I disagree with your opening statement about someone losing on the other end of every “steal”. Someone is losing money, yes, but you have to remember that money is not everyone’s highest priority when selling something, even something of value. Take cars, for example. If you want at least *some* money for your old car, you have two options: sell it privately, or trade it in to a dealership for a new car. Obviously, you will get way less money trading it in. But if you sell it yourself, yes you will get more money, hopefully blue book value, but there’s a hassle there. You have to market it for sale, have your phone ringing with some not-so-serious buyers, haggle over price, let people test drive it, and then baby-sit the buyer to make sure they get new plates and title is transferred correctly. If you trade it in, you do none of that. No headaches, no hassles. Just sign their expertly drafted paperwork and hand over the keys. For many, the lower price is worth that. They are willing to forgo some money they could have made to also forgo the hassle and time expense. So that is a win-win, even though on paper it appears that the dealership is getting a “steal.” And this scenario can play out with anything, I just used the car because it’s an easy example.

    The way I look at it as a business woman is that I do not want to win at someone else’s expense. I’m not going to manipulate or twist arms. But it’s also not my job to baby-sit them and speak for their best interests, that’s their job. They have to make their own decision and take responsibility for it. And many times, people take a not so good deal and then try to blame the other seller/buyer for their losses. And that’s not fair or right either. In my opinion, it’s not any better than manipulating to get what you want.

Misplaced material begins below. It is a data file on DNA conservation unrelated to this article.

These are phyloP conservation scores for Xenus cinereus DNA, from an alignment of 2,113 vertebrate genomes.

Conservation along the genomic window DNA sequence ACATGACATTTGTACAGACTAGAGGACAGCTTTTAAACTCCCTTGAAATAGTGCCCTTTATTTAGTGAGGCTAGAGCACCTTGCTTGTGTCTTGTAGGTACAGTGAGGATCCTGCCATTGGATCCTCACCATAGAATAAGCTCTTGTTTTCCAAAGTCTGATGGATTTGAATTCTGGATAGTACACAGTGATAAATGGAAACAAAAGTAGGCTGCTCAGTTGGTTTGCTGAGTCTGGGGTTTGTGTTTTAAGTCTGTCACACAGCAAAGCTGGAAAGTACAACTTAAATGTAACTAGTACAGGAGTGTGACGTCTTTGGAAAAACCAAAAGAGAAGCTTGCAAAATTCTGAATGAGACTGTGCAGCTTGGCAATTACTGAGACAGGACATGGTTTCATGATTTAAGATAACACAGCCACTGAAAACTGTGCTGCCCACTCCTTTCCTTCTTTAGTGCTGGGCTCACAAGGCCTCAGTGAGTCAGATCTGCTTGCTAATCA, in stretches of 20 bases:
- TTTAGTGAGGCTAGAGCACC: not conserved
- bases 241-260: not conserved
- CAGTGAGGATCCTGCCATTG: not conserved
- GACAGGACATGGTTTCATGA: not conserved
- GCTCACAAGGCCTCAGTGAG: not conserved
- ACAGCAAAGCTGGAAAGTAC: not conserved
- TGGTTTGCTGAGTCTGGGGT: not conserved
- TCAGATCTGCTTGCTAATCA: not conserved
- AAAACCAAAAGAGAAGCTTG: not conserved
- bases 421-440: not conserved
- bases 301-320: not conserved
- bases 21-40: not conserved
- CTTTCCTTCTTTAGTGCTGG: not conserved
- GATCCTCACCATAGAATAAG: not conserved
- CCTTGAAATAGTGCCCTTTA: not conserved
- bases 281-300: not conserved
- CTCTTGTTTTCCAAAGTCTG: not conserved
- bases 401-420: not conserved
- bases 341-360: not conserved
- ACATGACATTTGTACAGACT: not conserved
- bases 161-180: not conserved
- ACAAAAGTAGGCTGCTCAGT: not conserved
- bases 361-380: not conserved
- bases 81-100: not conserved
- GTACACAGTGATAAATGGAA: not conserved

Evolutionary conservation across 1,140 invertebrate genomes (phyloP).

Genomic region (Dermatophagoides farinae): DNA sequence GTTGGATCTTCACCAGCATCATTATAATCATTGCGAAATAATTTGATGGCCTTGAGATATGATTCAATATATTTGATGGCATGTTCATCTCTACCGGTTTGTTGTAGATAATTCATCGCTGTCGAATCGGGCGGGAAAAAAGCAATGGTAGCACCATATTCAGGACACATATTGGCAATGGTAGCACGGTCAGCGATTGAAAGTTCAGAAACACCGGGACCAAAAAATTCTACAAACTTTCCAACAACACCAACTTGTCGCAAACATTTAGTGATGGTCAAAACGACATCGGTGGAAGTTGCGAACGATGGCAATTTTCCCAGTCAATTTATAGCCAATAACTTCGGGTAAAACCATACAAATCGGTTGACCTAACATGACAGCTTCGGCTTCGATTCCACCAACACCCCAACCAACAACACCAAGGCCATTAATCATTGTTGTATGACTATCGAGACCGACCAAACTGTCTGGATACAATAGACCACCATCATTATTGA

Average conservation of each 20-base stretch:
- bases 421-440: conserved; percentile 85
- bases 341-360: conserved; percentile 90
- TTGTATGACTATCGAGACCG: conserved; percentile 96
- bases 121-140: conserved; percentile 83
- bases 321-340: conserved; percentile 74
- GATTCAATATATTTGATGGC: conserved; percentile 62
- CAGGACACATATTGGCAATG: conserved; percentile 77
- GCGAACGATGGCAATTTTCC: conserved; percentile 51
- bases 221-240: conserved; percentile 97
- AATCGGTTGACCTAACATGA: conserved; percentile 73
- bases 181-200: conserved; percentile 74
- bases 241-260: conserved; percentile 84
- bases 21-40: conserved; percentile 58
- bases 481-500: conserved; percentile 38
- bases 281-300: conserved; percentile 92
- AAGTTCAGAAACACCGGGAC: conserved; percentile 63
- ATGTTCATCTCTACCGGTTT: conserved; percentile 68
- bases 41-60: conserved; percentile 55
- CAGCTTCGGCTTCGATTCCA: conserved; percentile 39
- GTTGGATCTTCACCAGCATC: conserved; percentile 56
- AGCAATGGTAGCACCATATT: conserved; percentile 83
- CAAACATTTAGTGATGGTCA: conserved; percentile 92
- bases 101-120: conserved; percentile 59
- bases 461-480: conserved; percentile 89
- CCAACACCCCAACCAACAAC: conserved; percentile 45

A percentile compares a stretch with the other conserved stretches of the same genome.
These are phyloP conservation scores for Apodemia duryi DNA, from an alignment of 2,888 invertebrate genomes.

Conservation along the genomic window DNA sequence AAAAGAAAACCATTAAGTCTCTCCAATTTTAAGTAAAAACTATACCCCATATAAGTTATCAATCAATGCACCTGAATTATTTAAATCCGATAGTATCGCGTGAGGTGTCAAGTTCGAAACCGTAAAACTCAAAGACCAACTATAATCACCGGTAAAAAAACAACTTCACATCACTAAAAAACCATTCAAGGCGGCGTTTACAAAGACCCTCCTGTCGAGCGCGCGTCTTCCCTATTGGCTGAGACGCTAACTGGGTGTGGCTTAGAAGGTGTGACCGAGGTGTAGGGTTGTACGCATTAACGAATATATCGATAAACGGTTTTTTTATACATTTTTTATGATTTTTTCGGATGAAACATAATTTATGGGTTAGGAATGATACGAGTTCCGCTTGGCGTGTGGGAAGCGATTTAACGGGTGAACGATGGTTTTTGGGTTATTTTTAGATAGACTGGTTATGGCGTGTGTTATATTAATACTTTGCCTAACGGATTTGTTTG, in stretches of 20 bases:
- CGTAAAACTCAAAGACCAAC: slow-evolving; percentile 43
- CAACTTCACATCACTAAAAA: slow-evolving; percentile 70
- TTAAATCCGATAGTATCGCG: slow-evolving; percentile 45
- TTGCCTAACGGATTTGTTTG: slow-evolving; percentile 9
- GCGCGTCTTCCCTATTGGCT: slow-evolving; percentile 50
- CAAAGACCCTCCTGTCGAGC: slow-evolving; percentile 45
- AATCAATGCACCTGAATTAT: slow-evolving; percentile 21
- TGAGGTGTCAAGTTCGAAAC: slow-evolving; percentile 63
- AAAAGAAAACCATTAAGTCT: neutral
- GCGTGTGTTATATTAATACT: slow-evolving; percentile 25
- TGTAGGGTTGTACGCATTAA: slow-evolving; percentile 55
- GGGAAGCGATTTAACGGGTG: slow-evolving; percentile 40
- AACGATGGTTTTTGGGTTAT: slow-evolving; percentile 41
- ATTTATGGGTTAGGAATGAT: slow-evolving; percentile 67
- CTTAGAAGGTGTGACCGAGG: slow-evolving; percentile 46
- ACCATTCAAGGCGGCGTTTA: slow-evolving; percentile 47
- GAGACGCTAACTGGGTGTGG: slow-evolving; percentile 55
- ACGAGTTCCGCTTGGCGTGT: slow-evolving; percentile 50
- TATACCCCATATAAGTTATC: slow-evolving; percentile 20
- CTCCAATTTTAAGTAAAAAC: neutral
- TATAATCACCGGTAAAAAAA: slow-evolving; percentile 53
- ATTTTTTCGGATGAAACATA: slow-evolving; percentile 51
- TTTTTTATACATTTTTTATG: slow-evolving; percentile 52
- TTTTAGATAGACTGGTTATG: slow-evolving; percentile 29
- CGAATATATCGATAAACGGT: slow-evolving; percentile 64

• Daniel says:

      Julie, I’m so exhausted from this whole deal that I’ll only type one more thing on the subject and then I’m going to move on.

      As a buyer, you can assume that the other person knows what they’re doing and getting into. You can do that. But it’s an assumption. I’m talking about loving our neighbor so much that we make sure they are aware if they’re offering something for a steal. Because if/when they do find out, they will feel cheated. I don’t really care if objectively I can look at the other person and blame them for not doing their due diligence.

      That’s the way of the world. Not the way of love. The world’s mindset is to get the best deal you can possibly get for you, and let the other person take care of themselves. As a secular system, it works to a degree. But I’m after a better way of living. I want my business to be a blessing to me and to my customers/clients. If they feel blessed and could care less that I’m getting a better deal than them, that’s entirely their prerogative. But I want my heart to prefer to show them love than to get the best deal for myself.

      Business is a means to caring for my family and for sowing the Kingdom of God into culture.

    • Heather says:

      Julie – I totally agree. That’s why I included “almost” in that opening statement. We are barely breaking even or even settling for a loss on a house we have owned for 7 years, never missed a payment on, and which we completely gutted and remodeled. But I call that a win-win scenario because there are things more important than money.

      Because my husband has made some good decisions financially, we were not in distress by any means in this situation. That allowed us to stand firm when others tried to push us around. The people I had in mind when I wrote this post were those that wield less power than we do. I believe there is a vast difference between the way you operate your business and people who take a “vulture mentality” to situations where people are desperate and without options. Your outlook on the world is more unique than you probably realize, and I’m glad you’re out there getting stuff done!